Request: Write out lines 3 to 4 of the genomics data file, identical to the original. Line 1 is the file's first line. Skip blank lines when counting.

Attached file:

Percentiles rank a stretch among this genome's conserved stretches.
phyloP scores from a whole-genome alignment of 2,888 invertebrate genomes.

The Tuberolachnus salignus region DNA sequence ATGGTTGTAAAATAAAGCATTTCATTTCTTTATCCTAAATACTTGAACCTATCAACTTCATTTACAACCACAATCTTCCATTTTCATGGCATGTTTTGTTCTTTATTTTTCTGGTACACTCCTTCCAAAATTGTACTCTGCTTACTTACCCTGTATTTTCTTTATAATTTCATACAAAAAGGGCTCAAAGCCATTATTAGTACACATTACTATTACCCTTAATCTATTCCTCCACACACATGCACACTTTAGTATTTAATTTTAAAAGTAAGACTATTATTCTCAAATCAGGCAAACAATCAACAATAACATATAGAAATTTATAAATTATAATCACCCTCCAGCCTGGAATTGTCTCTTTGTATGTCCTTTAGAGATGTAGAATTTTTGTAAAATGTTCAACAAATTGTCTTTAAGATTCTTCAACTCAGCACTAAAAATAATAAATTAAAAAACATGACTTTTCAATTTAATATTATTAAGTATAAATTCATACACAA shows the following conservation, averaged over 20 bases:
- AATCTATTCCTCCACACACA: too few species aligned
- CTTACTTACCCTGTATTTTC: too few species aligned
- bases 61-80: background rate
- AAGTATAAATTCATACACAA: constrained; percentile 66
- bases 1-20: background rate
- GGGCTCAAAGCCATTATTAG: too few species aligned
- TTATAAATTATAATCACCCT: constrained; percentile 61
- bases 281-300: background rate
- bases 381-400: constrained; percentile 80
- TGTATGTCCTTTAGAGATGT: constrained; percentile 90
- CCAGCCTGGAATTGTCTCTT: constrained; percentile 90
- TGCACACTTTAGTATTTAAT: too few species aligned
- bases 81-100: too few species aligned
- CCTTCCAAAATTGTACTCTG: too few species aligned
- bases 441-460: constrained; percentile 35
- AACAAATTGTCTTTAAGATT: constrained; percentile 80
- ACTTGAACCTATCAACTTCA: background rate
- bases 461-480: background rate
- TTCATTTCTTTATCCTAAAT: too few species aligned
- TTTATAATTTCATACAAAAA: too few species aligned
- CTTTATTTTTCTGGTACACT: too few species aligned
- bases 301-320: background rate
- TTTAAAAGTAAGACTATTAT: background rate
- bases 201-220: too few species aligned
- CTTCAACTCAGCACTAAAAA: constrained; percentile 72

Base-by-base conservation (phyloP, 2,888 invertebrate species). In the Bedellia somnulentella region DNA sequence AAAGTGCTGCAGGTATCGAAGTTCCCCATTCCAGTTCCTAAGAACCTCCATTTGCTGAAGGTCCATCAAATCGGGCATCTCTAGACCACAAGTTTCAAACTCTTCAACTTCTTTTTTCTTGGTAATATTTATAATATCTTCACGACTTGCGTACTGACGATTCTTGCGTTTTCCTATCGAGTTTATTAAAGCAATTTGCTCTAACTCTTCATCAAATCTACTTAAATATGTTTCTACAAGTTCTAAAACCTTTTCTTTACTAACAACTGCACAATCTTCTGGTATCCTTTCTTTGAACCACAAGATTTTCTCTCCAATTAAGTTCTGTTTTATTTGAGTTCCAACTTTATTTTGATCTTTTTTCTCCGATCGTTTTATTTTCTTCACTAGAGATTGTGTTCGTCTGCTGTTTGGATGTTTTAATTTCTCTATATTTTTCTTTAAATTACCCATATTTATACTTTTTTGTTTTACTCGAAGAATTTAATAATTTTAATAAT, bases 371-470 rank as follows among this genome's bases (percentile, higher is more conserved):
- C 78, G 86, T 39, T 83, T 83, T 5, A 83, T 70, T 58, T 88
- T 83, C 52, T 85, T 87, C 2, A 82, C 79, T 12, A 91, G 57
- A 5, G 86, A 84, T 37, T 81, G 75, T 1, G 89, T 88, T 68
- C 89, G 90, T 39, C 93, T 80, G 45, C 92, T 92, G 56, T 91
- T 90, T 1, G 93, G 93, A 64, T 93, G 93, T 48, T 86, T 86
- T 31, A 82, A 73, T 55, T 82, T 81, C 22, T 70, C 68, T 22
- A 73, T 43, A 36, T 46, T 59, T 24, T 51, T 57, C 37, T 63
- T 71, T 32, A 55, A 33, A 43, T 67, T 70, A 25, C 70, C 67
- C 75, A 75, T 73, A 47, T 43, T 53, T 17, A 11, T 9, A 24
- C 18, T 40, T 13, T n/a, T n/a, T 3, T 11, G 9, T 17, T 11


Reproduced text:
The Tuberolachnus salignus region DNA sequence ATGGTTGTAAAATAAAGCATTTCATTTCTTTATCCTAAATACTTGAACCTATCAACTTCATTTACAACCACAATCTTCCATTTTCATGGCATGTTTTGTTCTTTATTTTTCTGGTACACTCCTTCCAAAATTGTACTCTGCTTACTTACCCTGTATTTTCTTTATAATTTCATACAAAAAGGGCTCAAAGCCATTATTAGTACACATTACTATTACCCTTAATCTATTCCTCCACACACATGCACACTTTAGTATTTAATTTTAAAAGTAAGACTATTATTCTCAAATCAGGCAAACAATCAACAATAACATATAGAAATTTATAAATTATAATCACCCTCCAGCCTGGAATTGTCTCTTTGTATGTCCTTTAGAGATGTAGAATTTTTGTAAAATGTTCAACAAATTGTCTTTAAGATTCTTCAACTCAGCACTAAAAATAATAAATTAAAAAACATGACTTTTCAATTTAATATTATTAAGTATAAATTCATACACAA shows the following conservation, averaged over 20 bases:
- AATCTATTCCTCCACACACA: too few species aligned